9. I've been in and out these past few weeks doing lots of advanced things, most of it including research. I'm also working on a complete custom renderer inside of Unity using Deferred Shading. If you've seen Jove 2.0 [1] or Dolkar's forum post [2] on the Unity forums, then you'll know what I'm talking about. I made the commitment that I was going to do a huge overhaul to my shaders, it was time to take things to the next level. I also needed to consider speed and making sure the shaders were able to be used on more than just high end computers. During my research on ambient occlusion I read in ShaderX7 [3] that ambient occlusion is an approximation, that assumes conditions of overcast weather, meaning all light is uniform or constant. In a normal outdoor scene this is NOT the case. I decided to consider the skylight light as a source of incoming radiance of the occlusion to make things more accurate of a non-overcast day. I also found out that I wasn't the first to try this [4]. Also note that the code still has more things to be added and considered and that this is just a step in the right direction. In truth, its not bad to have an overcast lighting HBAO, its just not accurate to have this in daylight. One thing you can do is this. Assuming you have raymarch : float3 SkyRadiance = float3(0.0f, -1.0f, 0.0f); float3 HorizonTangent - this is computed in HBAO. float Directional = max( 0.0f, dot(SkyRadiance, HorizonTangent)); Raymarch here for(int rays; rays < maxRays; rays++) { if(Directional > 0.0f) { // Yes, go ahead and calculate the AO, otherwise don't } } You can also smoothly fade into the original overcast based HBAO depending on the cloudiness, where _Cloudiness is a global linked float that ranges from 0-1, linked to your cloud shader, assuming you have one. SkyRadiance = lerp(SkyRadiance, float3(0.0f), _Cloudiness); References: [1] "Jove 2.0 - Replacing the rendering pipeline" [2] "The Wish for an Alternative Rendering Path" [3] "ShaderX7: Advanced Rendering Techniques" [4] "Sonic Ether Facebook, Directional HBAO"
  10. Thank you so much for this, can someone point me to a tutorial that helps me with learning how to do advanced things with Dictionaries and Lists I struggle with those the most.
  11. Under the CalculateLight function, making sure its not inside any #define of #if statements, then add (+) ImageBasedLighting to " = " You must access these variables such as [_SkyLightColorFromShader] like this from script: Shader.SetGlobalColor("_SkyLightColorFromShader", SkyLightColorFromScript as Color)
  12. Here is my opinion, in a nutshell. Do not use "Physically motivated" bloom that's based from a camera, in a first person game based from a persons eyes. His bloom doesn't use an Airy disc method anyway, kinda lied. Airy disc is a PSF (Point spread function) that requires a lot of math and double precision. His shader has none of that. So its an approximation of an approximation to camera bloom. Not an approximation of eye bloom. Very different things to be used in very different situations. Now besides all that his bloom looks nice. Although with better bloom out of they way you should focus on proper materials, better textures and lighting.
  13. elance
  14. I'll be updating the post by tomorrow sorry for the delay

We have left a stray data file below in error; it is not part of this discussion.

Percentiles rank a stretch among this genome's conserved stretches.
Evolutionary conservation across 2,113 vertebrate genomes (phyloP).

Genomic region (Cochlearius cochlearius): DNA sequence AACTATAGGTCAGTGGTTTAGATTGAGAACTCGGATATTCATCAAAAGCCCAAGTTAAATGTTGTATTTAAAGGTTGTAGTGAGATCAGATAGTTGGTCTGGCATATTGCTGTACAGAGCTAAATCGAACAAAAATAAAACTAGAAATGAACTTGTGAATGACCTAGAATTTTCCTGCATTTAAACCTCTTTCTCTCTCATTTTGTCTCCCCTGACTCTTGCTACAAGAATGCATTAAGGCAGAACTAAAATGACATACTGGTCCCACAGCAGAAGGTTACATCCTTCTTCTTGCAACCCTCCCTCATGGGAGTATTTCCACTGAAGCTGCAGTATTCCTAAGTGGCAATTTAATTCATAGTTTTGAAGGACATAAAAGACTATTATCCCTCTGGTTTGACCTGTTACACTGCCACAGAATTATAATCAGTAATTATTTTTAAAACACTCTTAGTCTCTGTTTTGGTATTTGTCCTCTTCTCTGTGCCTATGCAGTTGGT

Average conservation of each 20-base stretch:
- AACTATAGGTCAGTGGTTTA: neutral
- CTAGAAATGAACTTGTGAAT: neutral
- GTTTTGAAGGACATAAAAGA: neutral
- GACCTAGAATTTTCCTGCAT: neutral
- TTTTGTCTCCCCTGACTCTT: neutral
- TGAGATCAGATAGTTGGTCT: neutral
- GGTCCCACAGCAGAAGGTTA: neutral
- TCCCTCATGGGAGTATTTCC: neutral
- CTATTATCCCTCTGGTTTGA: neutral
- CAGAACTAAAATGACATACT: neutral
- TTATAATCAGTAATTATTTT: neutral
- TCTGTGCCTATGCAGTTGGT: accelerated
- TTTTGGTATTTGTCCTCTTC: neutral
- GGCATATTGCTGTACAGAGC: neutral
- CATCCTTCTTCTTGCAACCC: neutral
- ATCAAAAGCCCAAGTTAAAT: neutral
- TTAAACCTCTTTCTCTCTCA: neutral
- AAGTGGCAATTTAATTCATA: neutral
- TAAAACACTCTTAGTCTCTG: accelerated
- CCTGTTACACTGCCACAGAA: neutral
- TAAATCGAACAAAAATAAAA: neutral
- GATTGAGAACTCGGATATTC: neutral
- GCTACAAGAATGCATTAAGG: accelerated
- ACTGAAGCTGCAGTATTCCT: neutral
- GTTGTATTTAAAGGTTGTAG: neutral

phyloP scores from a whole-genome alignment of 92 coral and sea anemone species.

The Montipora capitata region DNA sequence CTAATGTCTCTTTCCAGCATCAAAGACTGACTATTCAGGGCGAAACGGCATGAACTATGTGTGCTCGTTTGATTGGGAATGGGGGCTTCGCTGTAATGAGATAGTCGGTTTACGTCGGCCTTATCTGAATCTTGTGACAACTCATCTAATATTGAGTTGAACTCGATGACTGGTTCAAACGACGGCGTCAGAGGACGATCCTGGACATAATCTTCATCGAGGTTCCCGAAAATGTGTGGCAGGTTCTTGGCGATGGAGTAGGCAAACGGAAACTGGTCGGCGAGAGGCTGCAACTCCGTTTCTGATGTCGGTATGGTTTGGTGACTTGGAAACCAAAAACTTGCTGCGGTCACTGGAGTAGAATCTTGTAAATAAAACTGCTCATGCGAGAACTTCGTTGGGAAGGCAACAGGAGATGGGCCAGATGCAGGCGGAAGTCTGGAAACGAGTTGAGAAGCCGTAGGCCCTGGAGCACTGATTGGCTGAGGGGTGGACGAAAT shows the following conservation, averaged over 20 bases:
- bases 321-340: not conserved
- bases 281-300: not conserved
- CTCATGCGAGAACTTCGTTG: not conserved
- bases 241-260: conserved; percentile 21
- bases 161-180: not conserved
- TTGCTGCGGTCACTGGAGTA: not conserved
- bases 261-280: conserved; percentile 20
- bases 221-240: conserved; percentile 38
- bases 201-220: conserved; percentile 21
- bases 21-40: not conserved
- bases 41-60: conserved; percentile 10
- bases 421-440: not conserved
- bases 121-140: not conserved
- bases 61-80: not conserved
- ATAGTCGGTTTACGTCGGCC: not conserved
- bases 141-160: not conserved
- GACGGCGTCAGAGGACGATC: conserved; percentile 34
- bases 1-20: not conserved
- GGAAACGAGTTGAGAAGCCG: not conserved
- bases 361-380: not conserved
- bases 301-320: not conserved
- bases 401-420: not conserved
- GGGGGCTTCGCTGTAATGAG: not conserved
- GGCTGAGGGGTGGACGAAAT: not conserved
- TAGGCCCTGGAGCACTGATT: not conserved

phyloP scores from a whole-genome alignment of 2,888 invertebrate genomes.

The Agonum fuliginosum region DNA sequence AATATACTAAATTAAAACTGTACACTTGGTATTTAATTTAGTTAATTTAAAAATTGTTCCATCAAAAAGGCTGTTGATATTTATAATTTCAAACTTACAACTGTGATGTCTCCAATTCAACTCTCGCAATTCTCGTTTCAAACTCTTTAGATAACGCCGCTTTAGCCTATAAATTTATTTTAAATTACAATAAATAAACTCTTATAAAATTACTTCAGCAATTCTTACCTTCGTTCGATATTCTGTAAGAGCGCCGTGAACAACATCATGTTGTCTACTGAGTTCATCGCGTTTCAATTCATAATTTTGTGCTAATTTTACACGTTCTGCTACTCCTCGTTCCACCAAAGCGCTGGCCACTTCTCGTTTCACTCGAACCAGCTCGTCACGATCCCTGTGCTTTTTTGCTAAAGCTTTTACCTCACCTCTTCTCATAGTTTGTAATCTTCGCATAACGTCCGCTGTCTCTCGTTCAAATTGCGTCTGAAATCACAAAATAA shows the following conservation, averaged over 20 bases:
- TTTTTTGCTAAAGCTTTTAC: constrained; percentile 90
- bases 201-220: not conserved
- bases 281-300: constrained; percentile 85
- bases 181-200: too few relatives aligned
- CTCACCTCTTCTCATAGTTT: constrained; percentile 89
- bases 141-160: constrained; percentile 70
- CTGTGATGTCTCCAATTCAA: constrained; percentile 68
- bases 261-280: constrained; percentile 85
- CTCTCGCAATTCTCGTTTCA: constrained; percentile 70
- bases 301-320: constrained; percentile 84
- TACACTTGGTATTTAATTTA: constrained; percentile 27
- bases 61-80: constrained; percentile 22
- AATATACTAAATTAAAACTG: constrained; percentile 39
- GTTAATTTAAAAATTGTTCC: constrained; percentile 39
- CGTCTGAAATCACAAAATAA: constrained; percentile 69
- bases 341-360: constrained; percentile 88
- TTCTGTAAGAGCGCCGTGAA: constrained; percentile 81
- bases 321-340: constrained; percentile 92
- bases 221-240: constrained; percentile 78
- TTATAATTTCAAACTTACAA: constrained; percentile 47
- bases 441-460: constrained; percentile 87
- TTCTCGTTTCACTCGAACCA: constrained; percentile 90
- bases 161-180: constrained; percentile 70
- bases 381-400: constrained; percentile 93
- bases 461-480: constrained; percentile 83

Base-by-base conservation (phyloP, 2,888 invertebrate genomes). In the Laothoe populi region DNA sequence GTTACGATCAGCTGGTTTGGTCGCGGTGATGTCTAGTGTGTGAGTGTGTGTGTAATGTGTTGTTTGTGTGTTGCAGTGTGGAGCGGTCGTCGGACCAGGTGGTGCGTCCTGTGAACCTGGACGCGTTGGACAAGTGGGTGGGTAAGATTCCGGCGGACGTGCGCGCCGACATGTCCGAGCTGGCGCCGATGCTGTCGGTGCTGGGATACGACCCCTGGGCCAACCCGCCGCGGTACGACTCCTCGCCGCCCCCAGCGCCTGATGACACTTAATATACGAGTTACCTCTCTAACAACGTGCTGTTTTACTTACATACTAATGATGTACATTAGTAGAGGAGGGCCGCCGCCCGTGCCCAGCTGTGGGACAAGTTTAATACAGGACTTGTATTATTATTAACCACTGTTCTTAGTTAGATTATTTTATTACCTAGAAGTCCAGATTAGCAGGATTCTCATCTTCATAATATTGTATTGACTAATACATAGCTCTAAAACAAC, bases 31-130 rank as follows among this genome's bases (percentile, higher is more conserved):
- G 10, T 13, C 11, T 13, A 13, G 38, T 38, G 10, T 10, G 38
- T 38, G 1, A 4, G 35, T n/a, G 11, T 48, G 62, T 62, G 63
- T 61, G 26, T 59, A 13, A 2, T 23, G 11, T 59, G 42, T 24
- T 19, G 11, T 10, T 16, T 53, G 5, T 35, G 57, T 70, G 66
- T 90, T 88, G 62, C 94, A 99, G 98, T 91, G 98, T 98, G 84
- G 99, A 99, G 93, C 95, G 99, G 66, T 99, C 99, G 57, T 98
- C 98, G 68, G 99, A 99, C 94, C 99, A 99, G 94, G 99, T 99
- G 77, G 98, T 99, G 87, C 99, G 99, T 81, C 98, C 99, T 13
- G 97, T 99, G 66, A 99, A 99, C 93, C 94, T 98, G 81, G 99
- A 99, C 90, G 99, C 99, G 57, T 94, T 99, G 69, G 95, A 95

15. Welcome, to a very long tutorial on how to make your Unity3D games look "better". I say "better" because not everyone's art styles appeases to realism and I will respect anyone's artistic style here. Now this post will cover the following topics and will be updated on a day-to-day basis so make sure to stop by and read up on the updates. The Unity Pro related topics will be highlighted with PRO next to them. Directional Lighting Ambient Lighting Global Illumination H.D.R. Tonemapping Bloom Image Processing Reflections Textures Anti-Aliasing Translucency Miscellaneous Materials Physically-Based Rendering Alright, so these topics will not be typed up in any particular order. The first topic I will cover will be an easy one, which is directional lighting. Directional Lighting in Unity3D is simply a light vector in 3D space, more specifically in world space, disregarding shadows, that cast lighting on all objects. This form of lighting is approximated with the function NdotL, or the dot product between the light vector and the normal of the objects. Where θ is the angle between them known as the angle of incidence. Without using the cosine function, we discovered the dot products of these two vectors are equal to the cos(θ). This NdotL is a very cheap approximation of subsurface scattering, also known as diffuse. Diffuse meaning scatter or spread. It is a way to account for the Sun and is often tinted with a light color to give artist freedom in what color the "Sun" is. This is commonly known in video games as Lambertian shading. It can be coded as such (Cg) : //pseudo code float3 NormalVector = normalize(NormalVecFromVertexShader); //normalize means to make all the vectors a unit length of 1 float3 LightVector = if you're using Forward Rendering - normalize(; if you're using Deferred Rendering - normalize(; float3 NdotL = max(0.0f, dot(NormalVector, LightVector)); //Can't have less than no light being reflected on a surface. so at most no light. With a "Sun" in our games giving us an approximation to diffuse lighting, it also gives us the opportunity to create shadows. Shadows are a crucial part in video games. You are allotted 1 Directional Light with Hard Shadows in Unity Free so make sure your taking advantage of the opportunity! Example of Directional Lighting: Attenuation is the gradual loss in intensity of any kind of flux through a medium. The way Unity attenuates light is based somewhat off of the typical approach in 3D games and not a physical approach. See [physically based rendering] to see how we can get a far more physically-based results using the Inverse Square Law. Now, enough of the physics and math, with this we will figure how we can use the knowledge to our advantage. As you may already know, you can fake ambient light using multiple directional lights. This will lead us into our next topic, ambient lighting. Ambient Lighting in the simplest terms is everything that's not directional lighting. Ambient lighting in the real world is what is known as global illumination where every surface absorbs, (diffuse global illumination), obscures, (ambient occlusion), reflects, and/or refracts light (specular global illumination). In video games, it is common to use a constant color as ambient lighting. Its easier! Rather than calculating some expensive GI you just say that entire scene has a blue ambient color. But, there are better ways to solve for ambient lighting in ways that are much more accurate. [All pertaining to the first image inside the example] Notice the occlusion, and the absorption of the ambient lighting. There isn't very much reflection or refraction going on. When it's reflected or refracted the objects would be shiny. I will show a comparison. For now take note of the following. Ambient occlusion only exist within ambient light The diffuse term of the ambient light is not a constant color There is not ambient specular lighting within this scene Example of Ambient Lighting: AMBIENT LIGHTING IS KEY TO A GREAT LOOKING GAME! Far Cry 3 for example uses an excellent ambient lighting system that I highly recommend you all check out. Now, the question is how do I get better ambient lighting? How do I replace Unity's crap of an ambient lighting system (that will be replace in Unity 5 )? Many many ways. Very small filtered or blurred cubemaps for example a 4x4 size cubemap. You can take these cubemaps in Photoshop and paint them how you please. Get creative! Hemispherical Ambient Lighting. Use fake lighting vectors multiplied by an attenuation term which is what I use in conjunction with cubemaps. Spherical Harmonics although this one isn't practical in real-time just yet. Importance Sampling, what Unreal Engine 4 uses to filter cubemaps, what I will be using in the future. Global Illumination techniques Light Probes I will give a quick tutorial on Hemispherical Ambient Lighting based from this article here: Sky light for simple reasons can just be computed as the dot product between the down vector and the normals of the surface, multiplied by a sky color and sky intensity value. PRO It's best to apply this to all objects in the scene, you can do this via post process by using sampler2D _CameraDepthNormals or by adding it into the deferred rendering and applying it to the global normals there. float3 SkyLightVector = float3(0.0, -1.0, 0.0); //Fake light pointing down float3 GroundVector = float3(0.0, 1.0, 0.0); //Fake light pointing up float3 BouncedLightVector = -LightDirection; //Opposite of the light direction float3 _SkyColor; // - passed in from via script float SkyIntensity; //The others are very similar, just replace SkyLightVector below with the others and multiply by separate colors and intensities float3 SkyLighting = dot(normals, SkyLightVector) * SkyIntensity * _SkyColor; float3 ImageBasedLighting = SkyLight + GroundLight + BouncedLight; ImageBasedLighting *= AttenuationTerm; // This can be halflambert like in the reference or any other attenuation term ImageBasedLighting /= PI; //See below why we divide by PI We divide by PI at the end for Physically-based reasons. I called it image-based lighting because I was lazy and copied and pasted Read this here - - and check out the [ physically based rendering] section as well. I will probably come back to this because ambient lighting is a very in-depth topic but my internet connection being throttled. [stop Tom Wheeler, save the internet!] Directional + Ambient Diffuse